Wednesday, August 28, 2013



I was trying to make a turn at University and College to deliver Mary to a hospital appointment but cyclists were buzzing all around me and sneaking through a red light and living up to their rep as road anarchists.
Just another day in the traffic chaos of downtown which grows worse every week, especially when there is construction on every block.
Plenty of time in the resulting traffic jam to recall an interesting article by a chap named Peter Shawn Taylor in the summer edition of Canadian Business. I have never heard of Taylor but he certainly knows how to think outside the box, a cliche phrase that I dislike but seems to fit here.
Taylor is in favour of road tolls, which I hate. They're just an awkward means to raise some money while employing a lot of dubious bureaucrats and expensive computer equipment.
A sub headline on his article caught my eye: "Tolls are a fair, free-market fix for gridlock - and a great way to make Prius drivers pay their share."
Another block of type illustrating the column read: "A Prius takes up just as much of the road - and causes just as much rush-hour congestion - as a gas burner, but pays a fraction of the gas tax.  How is that fair?"
Of course it isn't. Governments soak motorists through horrendous gas taxes which used to be collected just for roads and road maintainance but became such a golden gush that they use our road taxes for every service that they struggle to deliver.
 Building cars that use less fuel is a good way to go - although often when you consider the additional purchase costs they are not as much of a bargain as they seem - but they still use the same roads as the rest of us do, and we pay more for the privilege.
But Taylor, and good for him, prompted me to think as well of those freeloaders on our roads, the cyclists. I'm not talking about kids or pleasure riders but those who hurtle regularly down streets and sidewalks and x-walks  and through stop signs to work or on deliveries, often trying to copy Lance Armstrong in their gear and their expensive bikes.
Since cyclists insist on having safe space around them, and that is only reasonable, they use up almost as much space as a car but the problem comes with their speed which is generally slower except for the maniacs. Two or three cyclists riding along a city block effectively close one lane to a greater number of cars and trucks. One cyclist certainly has as much impact on rushhour traffic as one vehicle, but it's the motorist and the municipal taxpayer who have to pay for every inch of asphalt while the rogue cyclists thumb their noses at the Establishment..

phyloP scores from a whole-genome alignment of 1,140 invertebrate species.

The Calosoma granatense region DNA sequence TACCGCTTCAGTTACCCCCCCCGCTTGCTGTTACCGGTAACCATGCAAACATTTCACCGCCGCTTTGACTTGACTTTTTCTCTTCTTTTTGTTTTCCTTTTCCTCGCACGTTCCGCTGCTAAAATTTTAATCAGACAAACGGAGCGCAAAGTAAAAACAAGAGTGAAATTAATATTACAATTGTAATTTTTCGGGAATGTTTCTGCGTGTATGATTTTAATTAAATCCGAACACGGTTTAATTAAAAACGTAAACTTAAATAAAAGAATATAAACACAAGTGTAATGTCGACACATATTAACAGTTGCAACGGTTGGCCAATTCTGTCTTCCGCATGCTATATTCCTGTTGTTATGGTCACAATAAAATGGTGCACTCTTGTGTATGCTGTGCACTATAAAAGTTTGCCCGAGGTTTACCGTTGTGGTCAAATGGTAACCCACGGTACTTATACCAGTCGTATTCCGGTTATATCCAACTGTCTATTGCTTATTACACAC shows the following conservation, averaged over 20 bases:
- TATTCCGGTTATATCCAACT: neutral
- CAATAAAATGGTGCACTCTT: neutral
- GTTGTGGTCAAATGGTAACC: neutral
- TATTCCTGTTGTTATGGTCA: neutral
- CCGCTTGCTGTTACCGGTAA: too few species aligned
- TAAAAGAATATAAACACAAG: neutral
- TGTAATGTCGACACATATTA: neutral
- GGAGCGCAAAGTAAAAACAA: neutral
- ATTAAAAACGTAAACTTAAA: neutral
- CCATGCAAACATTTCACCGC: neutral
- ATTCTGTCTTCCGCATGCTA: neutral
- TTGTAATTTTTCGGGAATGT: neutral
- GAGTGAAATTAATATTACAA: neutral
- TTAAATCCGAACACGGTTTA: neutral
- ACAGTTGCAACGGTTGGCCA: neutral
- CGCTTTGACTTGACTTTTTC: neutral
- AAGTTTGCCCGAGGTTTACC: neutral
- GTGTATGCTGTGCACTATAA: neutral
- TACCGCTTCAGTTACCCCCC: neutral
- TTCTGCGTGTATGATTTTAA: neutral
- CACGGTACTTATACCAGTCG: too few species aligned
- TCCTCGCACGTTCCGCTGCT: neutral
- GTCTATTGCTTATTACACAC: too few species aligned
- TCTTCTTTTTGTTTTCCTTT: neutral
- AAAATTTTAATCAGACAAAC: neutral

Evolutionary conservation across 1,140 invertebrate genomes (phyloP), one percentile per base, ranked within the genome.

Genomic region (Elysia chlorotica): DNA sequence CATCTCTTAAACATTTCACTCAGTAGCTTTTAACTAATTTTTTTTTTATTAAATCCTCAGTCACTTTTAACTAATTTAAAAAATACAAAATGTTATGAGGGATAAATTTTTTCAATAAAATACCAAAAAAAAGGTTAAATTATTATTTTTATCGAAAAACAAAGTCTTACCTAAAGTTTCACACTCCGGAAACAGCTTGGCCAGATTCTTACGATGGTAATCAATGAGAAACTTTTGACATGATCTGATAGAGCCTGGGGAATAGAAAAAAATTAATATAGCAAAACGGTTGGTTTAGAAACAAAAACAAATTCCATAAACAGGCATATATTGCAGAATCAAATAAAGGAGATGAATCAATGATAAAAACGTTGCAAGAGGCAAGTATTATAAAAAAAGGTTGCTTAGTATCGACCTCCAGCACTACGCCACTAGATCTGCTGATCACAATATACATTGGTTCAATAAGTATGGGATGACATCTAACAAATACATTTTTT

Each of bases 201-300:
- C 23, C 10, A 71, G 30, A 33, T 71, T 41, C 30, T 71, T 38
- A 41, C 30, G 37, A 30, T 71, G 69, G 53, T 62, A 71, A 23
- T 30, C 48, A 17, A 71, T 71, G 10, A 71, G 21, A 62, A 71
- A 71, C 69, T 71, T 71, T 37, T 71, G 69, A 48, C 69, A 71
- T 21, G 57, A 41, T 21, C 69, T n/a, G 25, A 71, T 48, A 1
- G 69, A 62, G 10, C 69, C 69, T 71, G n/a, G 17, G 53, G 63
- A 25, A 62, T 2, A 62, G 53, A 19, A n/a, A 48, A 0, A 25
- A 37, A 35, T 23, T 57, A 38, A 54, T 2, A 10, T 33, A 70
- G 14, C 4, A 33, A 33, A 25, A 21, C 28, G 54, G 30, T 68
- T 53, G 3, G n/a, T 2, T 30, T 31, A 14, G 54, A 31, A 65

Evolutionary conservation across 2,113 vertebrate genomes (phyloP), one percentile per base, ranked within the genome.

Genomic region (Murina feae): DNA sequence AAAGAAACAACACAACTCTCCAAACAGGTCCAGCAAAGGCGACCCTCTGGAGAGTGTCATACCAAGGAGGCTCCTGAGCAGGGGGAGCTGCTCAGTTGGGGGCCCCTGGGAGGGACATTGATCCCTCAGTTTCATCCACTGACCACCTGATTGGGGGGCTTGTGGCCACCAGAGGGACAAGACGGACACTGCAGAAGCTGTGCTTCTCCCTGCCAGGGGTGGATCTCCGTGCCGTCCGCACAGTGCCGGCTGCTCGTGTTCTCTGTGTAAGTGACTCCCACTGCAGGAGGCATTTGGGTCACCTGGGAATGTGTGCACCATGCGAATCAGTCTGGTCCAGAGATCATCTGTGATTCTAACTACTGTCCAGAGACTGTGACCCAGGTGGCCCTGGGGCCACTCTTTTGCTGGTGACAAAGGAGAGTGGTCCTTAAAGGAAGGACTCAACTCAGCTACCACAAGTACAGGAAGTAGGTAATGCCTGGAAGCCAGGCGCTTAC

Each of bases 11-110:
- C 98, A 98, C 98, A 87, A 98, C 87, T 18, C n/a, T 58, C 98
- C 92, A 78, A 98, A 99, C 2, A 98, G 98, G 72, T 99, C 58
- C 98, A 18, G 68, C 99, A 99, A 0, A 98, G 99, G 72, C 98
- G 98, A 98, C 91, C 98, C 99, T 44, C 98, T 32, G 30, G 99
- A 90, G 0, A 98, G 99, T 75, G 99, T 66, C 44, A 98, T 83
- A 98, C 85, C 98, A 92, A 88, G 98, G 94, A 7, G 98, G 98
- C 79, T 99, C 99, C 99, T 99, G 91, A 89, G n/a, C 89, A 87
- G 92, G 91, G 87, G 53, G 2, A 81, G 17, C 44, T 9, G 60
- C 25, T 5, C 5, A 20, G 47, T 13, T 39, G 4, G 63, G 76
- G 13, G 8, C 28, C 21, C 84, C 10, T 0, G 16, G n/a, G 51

So the question isn't just why we are using tax money to provide special bike lanes for them, it is why we are not expecting adult cyclists to pay a bit towards the roads that we build and maintain through expensive taxes on our homes and our fuels.
So we enter a red-tape world that I hate, but we're talking about annual bike licences for adults, which would be useful for revenue and to reduce theft. We're talking about real fines for blatantly breaking traffic laws and not having a licence. And we're talking about banning cyclists from major roads during the morning and evening rushhours which lately seem to run from 7 to 7.
The fashion in government is for user pay. The lefties in government aren't big fans of that. They want others to pay. The 10-speed socialists would hate the idea of any fees or new rules for bikes since they are the great shield for cyclists on the grounds that environmentalists vote for them.
But there is no disputing the basic fact that the socialists love to ignore. Private vehicles move all goods and most Torontonians to works and play. Drivers pay the most for the roads while subsidizing the TTC riders which don't pay the complete cost of their ride. And cyclists pay zip while cursing The Man for not fixing more potholes and not providing more bike lanes which effectively reduce the road space available for the cars that move most of the people.
It's not fare.

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